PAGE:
Listening when you are not flying is one of the best ways to improve your communication abilities. Recordings from almost any tower or controller may be played back using LiveATC. Along with your local control towers, you can also listen to communication to and from busy airports like JFK and Heathrow. This ground activity is invaluable – when you are in the air, there is much more to concentrate on than learning proper phrasing. While you are working on your flying abilities, you are also receiving feedback from your teacher, keeping an eye out for traffic, and implementing automation in your aircraft, just for starters. Turning on the ground-based ATC voices allows you to focus on their words and delivery. You may also look up unfamiliar terms in the initial guidance material mentioned earlier.
Ground-Based Two-Way Training
You’ll need to rehearse your two-way conversation with ATC to further brush up your skills. Ground practice with your instructor is a common element of flight training. Students at certain flying schools are arranged in traffic patterns like aircraft zipping around the classroom. The instructor provides guidance, and the pilots follow those instructions. A pilot in training can also use applications to help you practice ATC in real-time. These include PlaneEnglish and PilotEdge, both of which deliver actual ATC communication to practice at home.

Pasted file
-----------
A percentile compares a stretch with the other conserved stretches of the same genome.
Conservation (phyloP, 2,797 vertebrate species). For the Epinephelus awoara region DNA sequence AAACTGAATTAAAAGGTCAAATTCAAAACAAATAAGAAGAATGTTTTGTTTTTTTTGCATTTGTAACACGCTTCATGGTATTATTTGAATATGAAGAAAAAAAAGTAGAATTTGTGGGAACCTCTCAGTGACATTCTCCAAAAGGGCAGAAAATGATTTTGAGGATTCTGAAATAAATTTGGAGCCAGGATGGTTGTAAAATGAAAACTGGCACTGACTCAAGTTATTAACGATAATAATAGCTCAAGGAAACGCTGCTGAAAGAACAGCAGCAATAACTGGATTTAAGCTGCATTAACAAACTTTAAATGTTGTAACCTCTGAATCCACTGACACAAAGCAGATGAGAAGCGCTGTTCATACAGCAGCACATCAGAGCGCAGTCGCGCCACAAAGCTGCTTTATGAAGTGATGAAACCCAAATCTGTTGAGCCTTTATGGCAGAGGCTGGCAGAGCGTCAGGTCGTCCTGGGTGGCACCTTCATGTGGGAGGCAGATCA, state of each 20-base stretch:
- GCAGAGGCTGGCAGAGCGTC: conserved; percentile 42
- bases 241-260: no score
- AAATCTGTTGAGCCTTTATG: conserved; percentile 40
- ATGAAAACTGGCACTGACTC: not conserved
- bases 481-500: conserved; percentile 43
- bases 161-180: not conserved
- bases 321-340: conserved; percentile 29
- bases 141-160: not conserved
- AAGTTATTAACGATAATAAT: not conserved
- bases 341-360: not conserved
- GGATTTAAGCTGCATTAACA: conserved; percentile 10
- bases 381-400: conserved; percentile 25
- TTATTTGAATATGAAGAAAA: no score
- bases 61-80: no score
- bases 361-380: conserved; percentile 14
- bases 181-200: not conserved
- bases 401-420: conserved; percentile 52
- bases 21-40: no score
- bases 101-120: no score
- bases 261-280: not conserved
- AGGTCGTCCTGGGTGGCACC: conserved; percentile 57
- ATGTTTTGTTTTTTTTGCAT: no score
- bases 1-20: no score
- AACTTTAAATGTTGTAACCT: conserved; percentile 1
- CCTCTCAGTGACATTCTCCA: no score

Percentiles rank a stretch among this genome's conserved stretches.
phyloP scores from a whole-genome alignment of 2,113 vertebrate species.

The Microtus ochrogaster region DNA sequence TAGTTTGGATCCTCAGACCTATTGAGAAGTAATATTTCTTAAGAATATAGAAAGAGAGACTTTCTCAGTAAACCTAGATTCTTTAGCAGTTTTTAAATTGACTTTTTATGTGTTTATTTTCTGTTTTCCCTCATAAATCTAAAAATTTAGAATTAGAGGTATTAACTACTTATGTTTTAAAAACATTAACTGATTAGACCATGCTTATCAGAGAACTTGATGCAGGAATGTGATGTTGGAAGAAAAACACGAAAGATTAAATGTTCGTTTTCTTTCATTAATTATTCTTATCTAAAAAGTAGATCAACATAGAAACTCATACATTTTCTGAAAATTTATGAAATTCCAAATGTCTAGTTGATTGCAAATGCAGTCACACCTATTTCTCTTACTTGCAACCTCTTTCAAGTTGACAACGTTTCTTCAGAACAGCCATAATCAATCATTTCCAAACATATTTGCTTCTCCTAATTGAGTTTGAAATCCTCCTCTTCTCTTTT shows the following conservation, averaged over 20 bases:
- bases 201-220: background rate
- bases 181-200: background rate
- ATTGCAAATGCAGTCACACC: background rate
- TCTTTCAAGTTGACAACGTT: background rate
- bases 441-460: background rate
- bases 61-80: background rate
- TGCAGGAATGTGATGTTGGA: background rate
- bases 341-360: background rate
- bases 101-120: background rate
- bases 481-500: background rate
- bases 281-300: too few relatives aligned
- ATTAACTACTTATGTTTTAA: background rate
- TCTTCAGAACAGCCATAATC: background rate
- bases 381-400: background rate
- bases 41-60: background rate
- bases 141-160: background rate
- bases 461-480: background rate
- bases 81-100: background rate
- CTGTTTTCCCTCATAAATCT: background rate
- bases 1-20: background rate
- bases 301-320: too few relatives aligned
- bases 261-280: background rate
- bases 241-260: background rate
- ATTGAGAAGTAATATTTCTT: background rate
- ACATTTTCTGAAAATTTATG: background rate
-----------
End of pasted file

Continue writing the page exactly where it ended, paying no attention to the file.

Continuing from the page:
You Don’t Have to Sound Cool But Be Clear and Precise
Radio communications, on the most basic level, are merely a means of transmitting information. There is nothing complicated about communicating via radio if you understand the language and master how to utilize the equipment. Consider your words carefully before uttering them, and aim to make your communications concise. In a crowded airspace, being succinct is necessary, but being understood is critical. The idea is to make sure everyone participating in the communication understands each other. On occasion, pilots or controllers have been known to try out a new phrase just to appear cool. Every student pilot within a 100-mile radius begins using that phrase after hearing it for the first time. Do not be that person! The proper way of stating things is what gives the whole thing a great vibe.